Discipline is…the next step after time-out

When a child misbehaves, the first (and perhaps only) thing adults may think of is to use time-out. Time-out has become the most used, and possibly the most misused, strategy to respond to a child's behavior.

Time-out was not meant to be a discipline technique. Its original purpose was to give the child a time to calm down (and often the adult as well) so that discipline could follow. It is well known that when a person is upset, he or she is not capable of rational thought. So the teaching and learning that is true discipline cannot happen until all parties are calm.

Over the years, the original purpose of time-out has been lost.

Time-out is now confused with isolation, a discipline technique that removes the child from what is going on. Time-out is now punishment. It is often too long of a time period to be effective, and is not followed by teaching of appropriate behavior. It is now an easy way for tired, busy adults to deal with misbehaving children without having to think too much.

Discipline takes thought and lots of time. Every time an adult interacts with a child, teaching takes place. The question in all situations is, what is the child learning? What does a child who misbehaves learn during the typical use of time-out? It could be, "I [the child] can do something to you [someone else] when you do something I don't like."

Rarely do children learn what they should have done instead of what they should not have done.

Time-out needs to be a gift of space and time to help a child calm down. Time-out is for upset children before they do the wrong thing, not for "bad" children after they have misbehaved. Children need to learn that when a person is really upset, it is OK to do nothing until she is able to think clearly and can choose to do the right thing. Learning to calm oneself before acting is truly a life skill that serves all children well throughout their lives.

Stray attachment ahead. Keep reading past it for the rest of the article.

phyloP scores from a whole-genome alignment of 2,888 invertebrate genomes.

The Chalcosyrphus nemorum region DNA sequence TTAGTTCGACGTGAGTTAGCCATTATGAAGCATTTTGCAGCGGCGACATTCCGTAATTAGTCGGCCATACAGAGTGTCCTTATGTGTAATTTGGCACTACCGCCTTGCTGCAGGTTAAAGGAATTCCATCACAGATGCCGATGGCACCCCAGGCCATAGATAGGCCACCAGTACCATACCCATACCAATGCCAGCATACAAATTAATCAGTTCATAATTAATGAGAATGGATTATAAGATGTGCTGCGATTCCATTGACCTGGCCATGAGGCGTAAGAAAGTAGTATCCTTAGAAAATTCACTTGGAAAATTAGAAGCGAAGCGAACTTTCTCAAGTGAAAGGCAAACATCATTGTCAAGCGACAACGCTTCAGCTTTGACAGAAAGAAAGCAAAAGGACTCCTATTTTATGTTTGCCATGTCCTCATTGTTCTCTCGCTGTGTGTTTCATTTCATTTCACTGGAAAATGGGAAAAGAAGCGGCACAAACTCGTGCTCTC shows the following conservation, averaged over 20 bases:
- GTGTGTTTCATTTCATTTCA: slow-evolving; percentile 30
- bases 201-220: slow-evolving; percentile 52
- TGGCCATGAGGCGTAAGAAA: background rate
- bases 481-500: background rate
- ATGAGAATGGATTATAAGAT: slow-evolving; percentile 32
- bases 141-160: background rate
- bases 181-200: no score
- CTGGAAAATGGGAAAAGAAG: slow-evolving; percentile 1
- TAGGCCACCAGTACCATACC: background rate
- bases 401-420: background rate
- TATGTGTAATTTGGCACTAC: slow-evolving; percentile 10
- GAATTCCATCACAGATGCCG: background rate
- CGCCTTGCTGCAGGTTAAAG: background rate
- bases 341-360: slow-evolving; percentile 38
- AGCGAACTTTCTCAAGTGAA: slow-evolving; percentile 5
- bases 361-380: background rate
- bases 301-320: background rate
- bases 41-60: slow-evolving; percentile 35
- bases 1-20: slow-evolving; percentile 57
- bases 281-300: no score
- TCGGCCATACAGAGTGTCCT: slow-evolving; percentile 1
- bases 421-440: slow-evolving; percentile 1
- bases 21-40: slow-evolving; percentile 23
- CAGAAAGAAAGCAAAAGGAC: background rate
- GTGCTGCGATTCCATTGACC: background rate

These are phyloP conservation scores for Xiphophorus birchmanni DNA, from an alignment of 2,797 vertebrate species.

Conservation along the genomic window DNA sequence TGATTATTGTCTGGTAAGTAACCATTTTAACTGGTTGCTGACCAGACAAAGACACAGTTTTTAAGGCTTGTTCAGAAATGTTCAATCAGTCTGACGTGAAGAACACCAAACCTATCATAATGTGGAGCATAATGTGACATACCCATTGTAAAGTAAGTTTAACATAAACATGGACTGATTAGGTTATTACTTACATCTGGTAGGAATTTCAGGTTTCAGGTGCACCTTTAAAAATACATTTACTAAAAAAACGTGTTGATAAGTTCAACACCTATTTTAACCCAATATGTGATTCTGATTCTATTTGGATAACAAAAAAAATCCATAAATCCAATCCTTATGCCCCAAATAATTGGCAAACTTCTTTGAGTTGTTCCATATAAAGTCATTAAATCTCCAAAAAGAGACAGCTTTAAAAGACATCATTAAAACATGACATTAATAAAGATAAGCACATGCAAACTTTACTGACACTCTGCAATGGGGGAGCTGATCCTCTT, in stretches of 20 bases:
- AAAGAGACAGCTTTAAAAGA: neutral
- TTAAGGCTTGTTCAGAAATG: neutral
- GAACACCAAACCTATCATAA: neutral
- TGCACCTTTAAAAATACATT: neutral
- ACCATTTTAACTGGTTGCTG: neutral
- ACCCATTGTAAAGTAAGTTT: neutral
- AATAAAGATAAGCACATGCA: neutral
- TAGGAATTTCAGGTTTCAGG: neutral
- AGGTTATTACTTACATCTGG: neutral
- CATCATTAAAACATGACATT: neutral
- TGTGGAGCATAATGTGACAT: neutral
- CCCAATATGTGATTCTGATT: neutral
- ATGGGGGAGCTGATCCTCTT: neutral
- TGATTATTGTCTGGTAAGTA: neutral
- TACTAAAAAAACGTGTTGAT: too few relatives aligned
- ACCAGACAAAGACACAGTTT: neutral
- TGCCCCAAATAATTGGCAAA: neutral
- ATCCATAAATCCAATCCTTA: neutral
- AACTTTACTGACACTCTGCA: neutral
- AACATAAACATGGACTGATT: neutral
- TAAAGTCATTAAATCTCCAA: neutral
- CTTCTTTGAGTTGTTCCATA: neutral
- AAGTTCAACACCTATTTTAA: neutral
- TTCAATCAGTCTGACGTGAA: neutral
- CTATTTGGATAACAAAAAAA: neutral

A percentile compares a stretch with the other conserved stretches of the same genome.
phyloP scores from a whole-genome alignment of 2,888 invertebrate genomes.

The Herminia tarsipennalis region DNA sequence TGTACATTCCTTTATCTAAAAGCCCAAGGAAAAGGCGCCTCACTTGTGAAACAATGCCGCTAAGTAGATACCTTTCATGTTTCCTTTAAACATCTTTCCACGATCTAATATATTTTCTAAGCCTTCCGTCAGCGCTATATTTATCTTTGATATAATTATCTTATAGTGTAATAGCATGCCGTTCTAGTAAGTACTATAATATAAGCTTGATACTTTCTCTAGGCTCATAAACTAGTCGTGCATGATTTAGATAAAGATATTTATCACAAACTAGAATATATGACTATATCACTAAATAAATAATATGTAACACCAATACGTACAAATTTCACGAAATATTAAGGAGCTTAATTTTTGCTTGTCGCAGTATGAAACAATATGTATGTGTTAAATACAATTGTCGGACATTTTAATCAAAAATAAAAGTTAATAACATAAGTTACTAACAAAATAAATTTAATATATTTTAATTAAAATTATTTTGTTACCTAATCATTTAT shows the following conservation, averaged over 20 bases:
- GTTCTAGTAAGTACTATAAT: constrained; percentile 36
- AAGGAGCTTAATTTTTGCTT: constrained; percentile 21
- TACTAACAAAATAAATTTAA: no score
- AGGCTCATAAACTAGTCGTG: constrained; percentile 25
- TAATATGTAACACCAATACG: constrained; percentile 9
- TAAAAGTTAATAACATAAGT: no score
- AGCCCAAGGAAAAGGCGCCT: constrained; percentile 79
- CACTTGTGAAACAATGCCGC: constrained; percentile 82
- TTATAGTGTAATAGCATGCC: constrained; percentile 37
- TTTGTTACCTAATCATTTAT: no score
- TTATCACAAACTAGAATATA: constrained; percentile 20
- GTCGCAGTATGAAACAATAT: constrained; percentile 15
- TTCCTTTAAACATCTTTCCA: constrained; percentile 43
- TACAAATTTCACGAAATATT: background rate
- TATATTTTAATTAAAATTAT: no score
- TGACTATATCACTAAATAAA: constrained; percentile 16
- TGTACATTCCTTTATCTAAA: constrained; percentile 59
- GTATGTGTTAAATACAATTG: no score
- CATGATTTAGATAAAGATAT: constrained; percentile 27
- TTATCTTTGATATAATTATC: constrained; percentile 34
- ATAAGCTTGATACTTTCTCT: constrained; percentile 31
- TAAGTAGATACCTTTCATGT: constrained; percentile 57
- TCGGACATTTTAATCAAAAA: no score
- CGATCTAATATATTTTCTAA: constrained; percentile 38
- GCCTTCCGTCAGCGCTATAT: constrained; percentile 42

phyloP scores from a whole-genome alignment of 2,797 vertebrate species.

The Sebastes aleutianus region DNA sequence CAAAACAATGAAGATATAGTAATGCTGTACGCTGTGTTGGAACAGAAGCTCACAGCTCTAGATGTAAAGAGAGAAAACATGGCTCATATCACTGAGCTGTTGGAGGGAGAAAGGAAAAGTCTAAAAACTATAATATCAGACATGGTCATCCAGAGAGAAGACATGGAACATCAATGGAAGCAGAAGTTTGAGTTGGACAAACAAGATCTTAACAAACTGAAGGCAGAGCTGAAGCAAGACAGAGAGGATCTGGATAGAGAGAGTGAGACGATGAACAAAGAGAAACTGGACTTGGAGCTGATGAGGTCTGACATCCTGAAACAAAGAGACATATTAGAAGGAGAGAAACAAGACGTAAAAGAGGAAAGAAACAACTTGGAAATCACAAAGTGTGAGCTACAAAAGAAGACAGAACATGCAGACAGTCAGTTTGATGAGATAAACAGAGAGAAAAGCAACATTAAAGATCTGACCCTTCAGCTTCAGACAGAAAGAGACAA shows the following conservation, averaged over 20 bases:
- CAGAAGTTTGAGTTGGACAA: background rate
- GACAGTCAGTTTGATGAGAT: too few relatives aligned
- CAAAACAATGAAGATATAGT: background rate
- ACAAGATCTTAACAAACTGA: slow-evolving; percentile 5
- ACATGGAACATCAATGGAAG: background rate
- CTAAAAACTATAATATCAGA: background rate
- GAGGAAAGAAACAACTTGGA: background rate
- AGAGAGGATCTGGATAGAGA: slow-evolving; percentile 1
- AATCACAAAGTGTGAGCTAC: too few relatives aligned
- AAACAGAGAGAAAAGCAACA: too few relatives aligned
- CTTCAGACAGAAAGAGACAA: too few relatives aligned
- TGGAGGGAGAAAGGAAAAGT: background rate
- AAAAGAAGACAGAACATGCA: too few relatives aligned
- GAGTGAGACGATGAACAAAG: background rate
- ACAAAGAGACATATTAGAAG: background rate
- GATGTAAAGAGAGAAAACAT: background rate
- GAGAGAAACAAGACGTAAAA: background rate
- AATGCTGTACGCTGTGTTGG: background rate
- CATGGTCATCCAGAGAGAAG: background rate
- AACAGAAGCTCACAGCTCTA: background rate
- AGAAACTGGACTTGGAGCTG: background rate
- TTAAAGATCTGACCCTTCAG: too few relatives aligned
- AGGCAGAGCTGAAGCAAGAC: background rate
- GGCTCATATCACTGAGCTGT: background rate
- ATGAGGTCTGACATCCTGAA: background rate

Time-out can happen anywhere, in any place that helps a child calm himself.

Time-out needs to last as long as it takes to get emotions under control. There are all kinds and personalities of children and adults, so there are all sorts of ways to bring down the intensity of emotions to a point where the child and adult are able to think calmly. This is when learning and teaching appropriate behavior can happen. For example, a high energy, intense child may need to do something active like take a walk or throw a ball. If an adult requires this intense, active child to sit in a chair, inactivity may fuel the intensity of the emotions and make things worse.

Another child may need to concentrate on something else--read a book, build with blocks--until he is calm. A young child may need an adult's help to get emotions under control; help such as holding, rocking, or singing a quiet tune. Teaching a child to deal with the emotion in a positive way is the first step. As a child gets older, she will gradually be able to do more calming on her own. Some people, both children and adults, need more time to work through intense feelings than others.

When feelings are under control, the child is able to think again and positive behavior can be taught. For toddlers, this teaching needs to happen immediately after they are calm. Preschoolers can wait longer, perhaps several minutes or even hours, before they move on to a review of the rules or learning of a new and acceptable behavior.

Time-out is not about adults exerting power and control over a child. Time-out is "taking a break" and getting emotions under control so a child can learn to be successful at handling a difficult situation. Real discipline--teaching appropriate behavior--happens after time-out.